Infrared Photography and Time of Day

I went to a local park after work this last week to try some infrared photos later in the day.  One of the differences between infrared and visible light is that infrared looks great at midday when the sun is high in the sky.  Visible light is harsh and flat during this time.

Here is a photo I took almost a year ago with my unconverted Canon 6D.

Olympia Brewery - IR, unconverted with 870nm filter, midday

Olympia Brewery – IR, unconverted with 870nm filter, midday

And here’s the one I took the other night with my dedicated infrared Canon 10D.

Olympia Brewery - IR, converted camera 720nm, 6:30pm

Olympia Brewery – IR, converted camera 720nm, 6:30pm

Let me lay out the differences between the shooting and processing of these two photos.

Filter: 1st photo – 50mm lens with B+W 870nm, screw-on filter.  2nd photo -17mm lens (27mm on the APS-C sized sensor Canon 10D) with internal 720nm filter (hot mirror removed).

Time of Day:  1st photo – Foliage blazes white in noon sun.  2nd photo – More directional, evening light at 6:30pm.  You still get white leaves and grass if the sun isn’t too low, and it makes the picture look more 3-dimensional.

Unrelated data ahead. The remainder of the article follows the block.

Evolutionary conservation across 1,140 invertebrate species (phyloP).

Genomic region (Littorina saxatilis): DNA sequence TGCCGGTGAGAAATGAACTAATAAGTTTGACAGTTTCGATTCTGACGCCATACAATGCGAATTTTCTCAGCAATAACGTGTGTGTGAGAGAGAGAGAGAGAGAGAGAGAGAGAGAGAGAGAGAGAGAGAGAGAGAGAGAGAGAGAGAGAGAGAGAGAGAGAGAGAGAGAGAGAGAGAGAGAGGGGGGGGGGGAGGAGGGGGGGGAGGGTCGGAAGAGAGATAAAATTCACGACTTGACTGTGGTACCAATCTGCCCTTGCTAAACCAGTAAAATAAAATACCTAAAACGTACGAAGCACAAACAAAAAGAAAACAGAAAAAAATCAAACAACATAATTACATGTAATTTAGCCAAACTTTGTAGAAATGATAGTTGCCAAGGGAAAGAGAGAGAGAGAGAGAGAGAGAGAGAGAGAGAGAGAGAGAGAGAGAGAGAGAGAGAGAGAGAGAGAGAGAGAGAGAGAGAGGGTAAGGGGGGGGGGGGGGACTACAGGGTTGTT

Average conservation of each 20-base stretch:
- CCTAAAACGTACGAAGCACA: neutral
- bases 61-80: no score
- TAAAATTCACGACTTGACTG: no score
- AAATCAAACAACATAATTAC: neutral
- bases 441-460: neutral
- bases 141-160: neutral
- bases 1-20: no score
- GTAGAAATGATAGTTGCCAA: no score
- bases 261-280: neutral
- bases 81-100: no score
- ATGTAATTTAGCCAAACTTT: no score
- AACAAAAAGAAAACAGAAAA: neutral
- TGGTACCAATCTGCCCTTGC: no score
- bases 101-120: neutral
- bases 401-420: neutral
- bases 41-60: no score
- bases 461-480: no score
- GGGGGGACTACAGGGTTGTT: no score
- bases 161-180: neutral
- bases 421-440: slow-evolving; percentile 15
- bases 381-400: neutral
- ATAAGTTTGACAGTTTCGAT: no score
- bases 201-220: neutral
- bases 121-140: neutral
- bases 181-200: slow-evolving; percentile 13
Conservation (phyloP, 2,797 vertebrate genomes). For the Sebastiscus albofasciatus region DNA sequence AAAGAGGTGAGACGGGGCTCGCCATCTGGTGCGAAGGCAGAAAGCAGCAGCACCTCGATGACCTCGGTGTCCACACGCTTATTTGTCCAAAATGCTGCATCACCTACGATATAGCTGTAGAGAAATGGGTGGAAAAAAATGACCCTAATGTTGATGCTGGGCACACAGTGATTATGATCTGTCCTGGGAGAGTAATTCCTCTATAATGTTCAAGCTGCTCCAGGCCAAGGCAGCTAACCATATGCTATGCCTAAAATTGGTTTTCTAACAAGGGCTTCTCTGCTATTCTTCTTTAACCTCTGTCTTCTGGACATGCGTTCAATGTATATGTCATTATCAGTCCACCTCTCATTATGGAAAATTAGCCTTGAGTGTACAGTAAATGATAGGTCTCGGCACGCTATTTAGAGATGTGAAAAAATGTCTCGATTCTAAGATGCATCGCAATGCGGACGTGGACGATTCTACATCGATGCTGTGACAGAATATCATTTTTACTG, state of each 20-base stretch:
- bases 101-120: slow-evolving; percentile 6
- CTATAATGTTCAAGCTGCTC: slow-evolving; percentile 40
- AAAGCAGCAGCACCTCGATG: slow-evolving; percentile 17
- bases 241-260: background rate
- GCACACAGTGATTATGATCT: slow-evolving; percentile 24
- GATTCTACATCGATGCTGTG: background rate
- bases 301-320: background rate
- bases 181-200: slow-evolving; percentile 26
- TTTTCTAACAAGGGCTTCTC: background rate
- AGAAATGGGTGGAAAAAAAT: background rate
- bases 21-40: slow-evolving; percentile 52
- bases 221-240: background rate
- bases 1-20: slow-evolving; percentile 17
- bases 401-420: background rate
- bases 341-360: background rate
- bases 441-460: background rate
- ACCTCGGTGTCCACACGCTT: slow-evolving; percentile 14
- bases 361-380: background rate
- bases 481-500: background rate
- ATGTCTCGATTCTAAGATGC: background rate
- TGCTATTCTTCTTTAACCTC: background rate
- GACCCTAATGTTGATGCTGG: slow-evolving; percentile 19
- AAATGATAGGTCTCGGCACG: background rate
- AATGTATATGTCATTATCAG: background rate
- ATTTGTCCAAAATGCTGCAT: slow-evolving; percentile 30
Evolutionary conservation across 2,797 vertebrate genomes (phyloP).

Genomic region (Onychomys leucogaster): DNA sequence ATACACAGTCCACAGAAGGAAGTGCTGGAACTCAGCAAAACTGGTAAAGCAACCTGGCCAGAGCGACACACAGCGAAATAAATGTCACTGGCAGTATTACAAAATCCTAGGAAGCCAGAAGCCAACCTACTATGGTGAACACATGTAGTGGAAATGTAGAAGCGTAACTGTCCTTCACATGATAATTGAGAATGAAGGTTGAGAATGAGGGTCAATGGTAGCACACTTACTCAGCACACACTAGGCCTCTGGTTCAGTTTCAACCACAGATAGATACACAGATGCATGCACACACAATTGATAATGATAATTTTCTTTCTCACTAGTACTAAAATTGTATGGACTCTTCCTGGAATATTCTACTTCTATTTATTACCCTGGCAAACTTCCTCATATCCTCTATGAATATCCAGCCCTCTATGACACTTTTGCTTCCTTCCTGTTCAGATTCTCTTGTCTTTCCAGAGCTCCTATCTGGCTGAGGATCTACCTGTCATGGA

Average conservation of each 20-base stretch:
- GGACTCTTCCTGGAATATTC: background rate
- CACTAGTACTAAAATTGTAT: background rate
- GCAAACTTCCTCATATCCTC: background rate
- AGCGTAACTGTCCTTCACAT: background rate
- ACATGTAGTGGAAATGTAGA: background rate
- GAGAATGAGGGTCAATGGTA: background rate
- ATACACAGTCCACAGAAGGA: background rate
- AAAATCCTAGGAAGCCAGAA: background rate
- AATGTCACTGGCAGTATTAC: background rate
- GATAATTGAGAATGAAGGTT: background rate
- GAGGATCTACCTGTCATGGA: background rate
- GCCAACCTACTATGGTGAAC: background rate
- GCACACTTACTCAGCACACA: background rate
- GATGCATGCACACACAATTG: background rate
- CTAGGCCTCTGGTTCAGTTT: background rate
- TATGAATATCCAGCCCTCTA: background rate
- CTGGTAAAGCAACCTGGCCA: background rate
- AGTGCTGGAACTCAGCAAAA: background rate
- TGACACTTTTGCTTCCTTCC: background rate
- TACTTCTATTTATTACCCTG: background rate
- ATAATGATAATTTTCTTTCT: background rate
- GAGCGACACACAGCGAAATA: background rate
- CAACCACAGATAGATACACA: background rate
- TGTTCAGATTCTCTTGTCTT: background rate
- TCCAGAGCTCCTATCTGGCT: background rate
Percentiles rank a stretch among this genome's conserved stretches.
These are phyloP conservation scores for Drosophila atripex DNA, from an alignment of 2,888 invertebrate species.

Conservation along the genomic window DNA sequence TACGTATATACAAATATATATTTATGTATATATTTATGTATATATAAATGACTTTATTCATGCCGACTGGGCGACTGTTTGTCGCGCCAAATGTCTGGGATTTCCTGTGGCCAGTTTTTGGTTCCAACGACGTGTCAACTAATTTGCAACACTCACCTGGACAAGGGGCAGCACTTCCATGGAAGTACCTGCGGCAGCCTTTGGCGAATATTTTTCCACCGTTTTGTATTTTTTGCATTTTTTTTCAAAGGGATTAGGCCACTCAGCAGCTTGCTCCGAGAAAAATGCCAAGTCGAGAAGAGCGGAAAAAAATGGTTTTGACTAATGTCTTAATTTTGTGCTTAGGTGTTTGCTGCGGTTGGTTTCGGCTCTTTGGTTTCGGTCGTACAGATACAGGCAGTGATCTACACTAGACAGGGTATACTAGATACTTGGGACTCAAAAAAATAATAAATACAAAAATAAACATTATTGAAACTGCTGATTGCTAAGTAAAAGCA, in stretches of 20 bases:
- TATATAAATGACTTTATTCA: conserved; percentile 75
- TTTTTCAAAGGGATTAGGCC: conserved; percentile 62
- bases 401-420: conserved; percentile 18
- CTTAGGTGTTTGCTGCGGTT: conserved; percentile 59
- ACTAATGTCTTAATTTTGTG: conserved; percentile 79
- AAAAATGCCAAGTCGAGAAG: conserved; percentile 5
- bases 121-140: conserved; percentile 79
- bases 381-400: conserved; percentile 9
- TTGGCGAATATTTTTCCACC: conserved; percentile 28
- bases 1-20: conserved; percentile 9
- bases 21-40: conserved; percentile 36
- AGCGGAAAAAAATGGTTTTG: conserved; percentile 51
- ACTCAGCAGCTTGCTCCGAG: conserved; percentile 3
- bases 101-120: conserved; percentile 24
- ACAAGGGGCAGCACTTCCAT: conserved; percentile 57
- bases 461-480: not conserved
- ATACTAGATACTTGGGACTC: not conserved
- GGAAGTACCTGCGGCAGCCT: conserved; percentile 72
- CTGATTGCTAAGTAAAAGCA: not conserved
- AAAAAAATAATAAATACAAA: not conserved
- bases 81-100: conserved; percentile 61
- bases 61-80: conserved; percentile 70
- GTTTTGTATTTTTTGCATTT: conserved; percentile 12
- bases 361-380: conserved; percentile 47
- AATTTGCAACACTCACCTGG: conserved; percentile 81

Shutter speed: 1st photo – Shutter speeds on the unconverted 6D are very slow at 8 seconds, even with ISO set to 400.  There is also some strange ghosting around the tree tops, clouds, and building roof.  2nd photo – With the converted camera, I didn’t need a tripod at 1/60 of a second, and the photo looks sharper with more detail. Hard to tell if it’s a result of the hot mirror and the filter not fighting each other (as in the first photo) or just a quicker shutter speed.

Processing: 1st photo – An 870nm filter blocks all visible light and is not suitable for color infrared, so this photo was converted the black and white, and tones adjusted in Lightroom.  2nd photo – I only dropped the white balance slider to “cool” as far as it would go.  Then I reduced the saturation a little so the photo wasn’t too orange.

Here’s another pair from the same two shoots:

Tumwater Historical Park - Uncoverted 6D & B+W 093 filter

Tumwater Historical Park – Uncoverted 6D & B+W 093 filter

Tumwater Historical Park - converted Canon 10D, 6:40pm

Tumwater Historical Park – converted Canon 10D, 6:40pm

To make a fair comparison I should have used the same lens, but the 10D is an APS-C, crop-sensor body, and the 6D is full frame, so the same lens has different perspectives on each body anyway.

But what I really want to contrast is the differences time of day make in these photos. Personally, I like both effects, but evening light seems more pleasing to me, even with infrared.  The angle of the light makes a huge difference in the appearance of a scene!

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